UH coach Michele Nagamine got word that her former star endeared herself to her new teammates by coming into camp as one of the fittest players and maintaining that same work ethic since February.
“She really set herself up for success to make the team and get a contract,” Nagamine said. “We’re just really proud of her, that she’s been able to try to absorb as much as she can, because Raisa’s a player who’s never had to sit on the bench. She’s pretty much always been a 90-minute player for every team she’s ever been on. Now that she’s surrounded by so many world-class players, it’s going to be a period of adjustment for her. But I’m most proud of the attitude she’s approached this whole endeavor with. She’s like, ‘I’m going to have a small mouth, I’m going to have big action. And I’m going to work as hard as I can.’ A lot of the things she did to make her successful at UH, she’s doing up at Utah.
“It’s not glamorous. She can probably make more money if she went and got a real job,” added Nagamine, who pointed out one of Strom-Okimoto’s goals is to go through nursing school. “But the experience she’s having is pretty much once-in-a-lifetime. How many kids try to go pro and just never get there? So I’m glad that Raisa is getting to live her dream.”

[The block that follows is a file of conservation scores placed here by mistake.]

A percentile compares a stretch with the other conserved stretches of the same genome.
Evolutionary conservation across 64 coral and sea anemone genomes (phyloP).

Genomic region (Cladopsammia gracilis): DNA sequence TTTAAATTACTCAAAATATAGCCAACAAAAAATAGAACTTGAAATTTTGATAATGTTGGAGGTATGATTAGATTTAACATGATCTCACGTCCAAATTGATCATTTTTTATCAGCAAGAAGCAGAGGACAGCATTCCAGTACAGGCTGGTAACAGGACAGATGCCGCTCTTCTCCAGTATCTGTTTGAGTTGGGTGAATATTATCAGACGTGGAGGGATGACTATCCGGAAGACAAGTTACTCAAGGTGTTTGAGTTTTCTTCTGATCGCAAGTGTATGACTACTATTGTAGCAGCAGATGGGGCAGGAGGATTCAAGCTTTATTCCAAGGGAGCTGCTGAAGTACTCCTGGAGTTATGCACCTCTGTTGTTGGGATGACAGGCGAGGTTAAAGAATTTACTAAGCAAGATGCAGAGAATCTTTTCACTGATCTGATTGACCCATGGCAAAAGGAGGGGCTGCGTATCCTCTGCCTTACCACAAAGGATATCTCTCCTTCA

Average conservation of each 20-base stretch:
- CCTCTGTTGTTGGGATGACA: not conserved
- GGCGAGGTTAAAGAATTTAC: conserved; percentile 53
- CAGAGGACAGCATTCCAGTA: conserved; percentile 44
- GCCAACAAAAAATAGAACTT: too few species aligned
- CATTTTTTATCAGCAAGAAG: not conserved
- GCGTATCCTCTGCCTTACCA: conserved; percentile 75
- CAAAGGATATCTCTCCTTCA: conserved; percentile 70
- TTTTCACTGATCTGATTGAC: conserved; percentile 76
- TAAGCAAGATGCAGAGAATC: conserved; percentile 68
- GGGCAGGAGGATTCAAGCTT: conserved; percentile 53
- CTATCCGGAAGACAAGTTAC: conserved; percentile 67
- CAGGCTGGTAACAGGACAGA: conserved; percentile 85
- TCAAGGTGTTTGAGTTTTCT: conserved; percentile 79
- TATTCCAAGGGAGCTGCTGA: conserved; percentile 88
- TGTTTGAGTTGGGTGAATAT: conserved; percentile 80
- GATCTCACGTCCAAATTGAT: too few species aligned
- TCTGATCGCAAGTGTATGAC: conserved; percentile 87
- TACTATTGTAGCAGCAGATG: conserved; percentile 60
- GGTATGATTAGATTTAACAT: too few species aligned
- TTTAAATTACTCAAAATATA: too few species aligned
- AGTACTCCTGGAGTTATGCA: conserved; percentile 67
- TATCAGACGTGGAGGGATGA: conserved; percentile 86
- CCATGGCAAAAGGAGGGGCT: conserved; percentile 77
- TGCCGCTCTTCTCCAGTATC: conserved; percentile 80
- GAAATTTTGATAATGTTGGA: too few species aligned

The Royals have asked her to stay for the full year, Strom-Okimoto said, although her contract only lasts through the end of the World Cup. (The U.S. women play Spain in the round of 16 on Monday.)
Up next for the Royals is Seattle Reign FC, which recently picked up another former Wahine standout, Addie Steiner, as a national team replacement. Steiner, on loan from her pro team in Sweden, has been a reserve for the last two Reign matches and is awaiting her first official action.
(UPDATE: Steiner made her NWSL debut for the Reign on Sunday night in a 1-0 win over the Chicago Red Stars, playing 22 minutes and recording two shots.)
Nagamine and her staff have plans to be at the match in Utah on Friday in the midst of a recruiting trip in the hopes of seeing one or both of the former Wahine in action. They were both first-team All-BWC players in 2016.
“It’s going to be just a really surreal moment,” Nagamine said. “Whether they get on the field or not is irrelevant for me, because it’s a big statement on where our program has been and where we’re going, and how we’ve improved.”
Said Strom-Okimoto: “(If we both got in), it’d be so awesome. But we won’t be friends in that moment.” She laughed.
As she’s battled over the last several months, the Hawaii girl who hadn’t ever lived away from home took to Salt Lake City and the surrounding mountains and snow. She’s hoping she takes to the league, too.
“I’m just thankful to be around this group of girls, having them be so supporting and helping me be a better player myself,” she said. “It’s just really good to be around people like that. Hopefully I can get more minutes, hopefully I can make a difference and at the end of the day, that’s what I’m striving for.”